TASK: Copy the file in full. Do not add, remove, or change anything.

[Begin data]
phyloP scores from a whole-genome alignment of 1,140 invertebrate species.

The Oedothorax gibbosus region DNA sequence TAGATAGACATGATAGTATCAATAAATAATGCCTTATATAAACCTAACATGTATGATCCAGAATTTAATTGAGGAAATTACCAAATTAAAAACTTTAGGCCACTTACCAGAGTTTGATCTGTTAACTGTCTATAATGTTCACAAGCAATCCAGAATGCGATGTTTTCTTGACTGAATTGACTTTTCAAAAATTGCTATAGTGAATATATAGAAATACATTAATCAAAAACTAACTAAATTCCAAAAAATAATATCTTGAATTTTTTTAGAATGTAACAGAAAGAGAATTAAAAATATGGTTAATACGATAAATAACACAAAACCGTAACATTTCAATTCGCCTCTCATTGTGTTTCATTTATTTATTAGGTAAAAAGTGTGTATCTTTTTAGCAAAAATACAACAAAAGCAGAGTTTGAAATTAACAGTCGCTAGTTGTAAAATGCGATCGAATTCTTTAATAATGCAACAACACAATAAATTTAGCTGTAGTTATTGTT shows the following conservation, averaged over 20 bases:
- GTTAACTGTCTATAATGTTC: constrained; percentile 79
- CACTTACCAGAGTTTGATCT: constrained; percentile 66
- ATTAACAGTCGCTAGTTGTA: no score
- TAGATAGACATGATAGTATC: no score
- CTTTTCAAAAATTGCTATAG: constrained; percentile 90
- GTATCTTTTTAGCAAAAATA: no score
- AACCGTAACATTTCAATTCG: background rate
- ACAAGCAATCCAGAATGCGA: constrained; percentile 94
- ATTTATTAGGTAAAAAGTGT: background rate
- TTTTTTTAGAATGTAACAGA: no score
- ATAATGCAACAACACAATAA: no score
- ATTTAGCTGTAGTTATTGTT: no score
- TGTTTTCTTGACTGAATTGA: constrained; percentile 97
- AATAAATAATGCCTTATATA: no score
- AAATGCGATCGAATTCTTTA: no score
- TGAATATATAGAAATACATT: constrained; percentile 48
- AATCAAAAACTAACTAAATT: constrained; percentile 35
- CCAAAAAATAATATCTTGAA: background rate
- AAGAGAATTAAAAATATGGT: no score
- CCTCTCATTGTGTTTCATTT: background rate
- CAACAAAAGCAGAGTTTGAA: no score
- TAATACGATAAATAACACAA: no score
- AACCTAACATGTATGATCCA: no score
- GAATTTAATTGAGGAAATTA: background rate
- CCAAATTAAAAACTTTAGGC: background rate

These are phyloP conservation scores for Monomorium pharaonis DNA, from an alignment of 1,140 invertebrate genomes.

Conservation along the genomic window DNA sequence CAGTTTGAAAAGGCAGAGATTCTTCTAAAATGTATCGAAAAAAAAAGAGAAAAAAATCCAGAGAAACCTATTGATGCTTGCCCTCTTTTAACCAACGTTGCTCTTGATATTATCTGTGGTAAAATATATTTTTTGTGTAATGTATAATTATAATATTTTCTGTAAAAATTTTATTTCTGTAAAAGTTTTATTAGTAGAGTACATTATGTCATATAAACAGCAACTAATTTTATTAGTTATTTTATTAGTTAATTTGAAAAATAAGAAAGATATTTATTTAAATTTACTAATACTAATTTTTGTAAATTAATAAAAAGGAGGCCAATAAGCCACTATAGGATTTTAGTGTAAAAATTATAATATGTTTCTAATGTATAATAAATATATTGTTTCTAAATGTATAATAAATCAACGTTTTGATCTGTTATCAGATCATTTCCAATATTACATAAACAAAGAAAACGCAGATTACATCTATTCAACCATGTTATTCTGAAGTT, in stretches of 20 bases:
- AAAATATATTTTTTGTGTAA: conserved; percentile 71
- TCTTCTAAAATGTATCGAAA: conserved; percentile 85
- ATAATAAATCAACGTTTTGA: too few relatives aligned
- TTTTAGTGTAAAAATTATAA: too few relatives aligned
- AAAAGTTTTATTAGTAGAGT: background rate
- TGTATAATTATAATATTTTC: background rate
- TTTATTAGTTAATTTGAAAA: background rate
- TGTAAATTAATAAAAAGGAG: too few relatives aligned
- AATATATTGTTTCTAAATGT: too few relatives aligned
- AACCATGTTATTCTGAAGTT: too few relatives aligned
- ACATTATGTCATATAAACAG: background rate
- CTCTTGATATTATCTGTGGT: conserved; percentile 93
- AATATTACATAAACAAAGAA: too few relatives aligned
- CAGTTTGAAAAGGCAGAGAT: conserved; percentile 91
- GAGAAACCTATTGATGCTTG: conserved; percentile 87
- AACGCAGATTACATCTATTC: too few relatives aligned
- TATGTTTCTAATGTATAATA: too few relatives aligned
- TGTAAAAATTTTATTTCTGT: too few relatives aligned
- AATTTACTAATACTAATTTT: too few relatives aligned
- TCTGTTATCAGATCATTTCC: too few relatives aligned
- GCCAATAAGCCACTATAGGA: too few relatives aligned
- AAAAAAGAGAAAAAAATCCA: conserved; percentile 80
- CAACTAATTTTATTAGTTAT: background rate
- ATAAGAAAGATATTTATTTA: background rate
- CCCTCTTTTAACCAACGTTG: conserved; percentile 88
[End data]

phyloP scores from a whole-genome alignment of 1,140 invertebrate species.

The Oedothorax gibbosus region DNA sequence TAGATAGACATGATAGTATCAATAAATAATGCCTTATATAAACCTAACATGTATGATCCAGAATTTAATTGAGGAAATTACCAAATTAAAAACTTTAGGCCACTTACCAGAGTTTGATCTGTTAACTGTCTATAATGTTCACAAGCAATCCAGAATGCGATGTTTTCTTGACTGAATTGACTTTTCAAAAATTGCTATAGTGAATATATAGAAATACATTAATCAAAAACTAACTAAATTCCAAAAAATAATATCTTGAATTTTTTTAGAATGTAACAGAAAGAGAATTAAAAATATGGTTAATACGATAAATAACACAAAACCGTAACATTTCAATTCGCCTCTCATTGTGTTTCATTTATTTATTAGGTAAAAAGTGTGTATCTTTTTAGCAAAAATACAACAAAAGCAGAGTTTGAAATTAACAGTCGCTAGTTGTAAAATGCGATCGAATTCTTTAATAATGCAACAACACAATAAATTTAGCTGTAGTTATTGTT shows the following conservation, averaged over 20 bases:
- GTTAACTGTCTATAATGTTC: constrained; percentile 79
- CACTTACCAGAGTTTGATCT: constrained; percentile 66
- ATTAACAGTCGCTAGTTGTA: no score
- TAGATAGACATGATAGTATC: no score
- CTTTTCAAAAATTGCTATAG: constrained; percentile 90
- GTATCTTTTTAGCAAAAATA: no score
- AACCGTAACATTTCAATTCG: background rate
- ACAAGCAATCCAGAATGCGA: constrained; percentile 94
- ATTTATTAGGTAAAAAGTGT: background rate
- TTTTTTTAGAATGTAACAGA: no score
- ATAATGCAACAACACAATAA: no score
- ATTTAGCTGTAGTTATTGTT: no score
- TGTTTTCTTGACTGAATTGA: constrained; percentile 97
- AATAAATAATGCCTTATATA: no score
- AAATGCGATCGAATTCTTTA: no score
- TGAATATATAGAAATACATT: constrained; percentile 48
- AATCAAAAACTAACTAAATT: constrained; percentile 35
- CCAAAAAATAATATCTTGAA: background rate
- AAGAGAATTAAAAATATGGT: no score
- CCTCTCATTGTGTTTCATTT: background rate
- CAACAAAAGCAGAGTTTGAA: no score
- TAATACGATAAATAACACAA: no score
- AACCTAACATGTATGATCCA: no score
- GAATTTAATTGAGGAAATTA: background rate
- CCAAATTAAAAACTTTAGGC: background rate

These are phyloP conservation scores for Monomorium pharaonis DNA, from an alignment of 1,140 invertebrate genomes.

Conservation along the genomic window DNA sequence CAGTTTGAAAAGGCAGAGATTCTTCTAAAATGTATCGAAAAAAAAAGAGAAAAAAATCCAGAGAAACCTATTGATGCTTGCCCTCTTTTAACCAACGTTGCTCTTGATATTATCTGTGGTAAAATATATTTTTTGTGTAATGTATAATTATAATATTTTCTGTAAAAATTTTATTTCTGTAAAAGTTTTATTAGTAGAGTACATTATGTCATATAAACAGCAACTAATTTTATTAGTTATTTTATTAGTTAATTTGAAAAATAAGAAAGATATTTATTTAAATTTACTAATACTAATTTTTGTAAATTAATAAAAAGGAGGCCAATAAGCCACTATAGGATTTTAGTGTAAAAATTATAATATGTTTCTAATGTATAATAAATATATTGTTTCTAAATGTATAATAAATCAACGTTTTGATCTGTTATCAGATCATTTCCAATATTACATAAACAAAGAAAACGCAGATTACATCTATTCAACCATGTTATTCTGAAGTT, in stretches of 20 bases:
- AAAATATATTTTTTGTGTAA: conserved; percentile 71
- TCTTCTAAAATGTATCGAAA: conserved; percentile 85
- ATAATAAATCAACGTTTTGA: too few relatives aligned
- TTTTAGTGTAAAAATTATAA: too few relatives aligned
- AAAAGTTTTATTAGTAGAGT: background rate
- TGTATAATTATAATATTTTC: background rate
- TTTATTAGTTAATTTGAAAA: background rate
- TGTAAATTAATAAAAAGGAG: too few relatives aligned
- AATATATTGTTTCTAAATGT: too few relatives aligned
- AACCATGTTATTCTGAAGTT: too few relatives aligned
- ACATTATGTCATATAAACAG: background rate
- CTCTTGATATTATCTGTGGT: conserved; percentile 93
- AATATTACATAAACAAAGAA: too few relatives aligned
- CAGTTTGAAAAGGCAGAGAT: conserved; percentile 91
- GAGAAACCTATTGATGCTTG: conserved; percentile 87
- AACGCAGATTACATCTATTC: too few relatives aligned
- TATGTTTCTAATGTATAATA: too few relatives aligned
- TGTAAAAATTTTATTTCTGT: too few relatives aligned
- AATTTACTAATACTAATTTT: too few relatives aligned
- TCTGTTATCAGATCATTTCC: too few relatives aligned
- GCCAATAAGCCACTATAGGA: too few relatives aligned
- AAAAAAGAGAAAAAAATCCA: conserved; percentile 80
- CAACTAATTTTATTAGTTAT: background rate
- ATAAGAAAGATATTTATTTA: background rate
- CCCTCTTTTAACCAACGTTG: conserved; percentile 88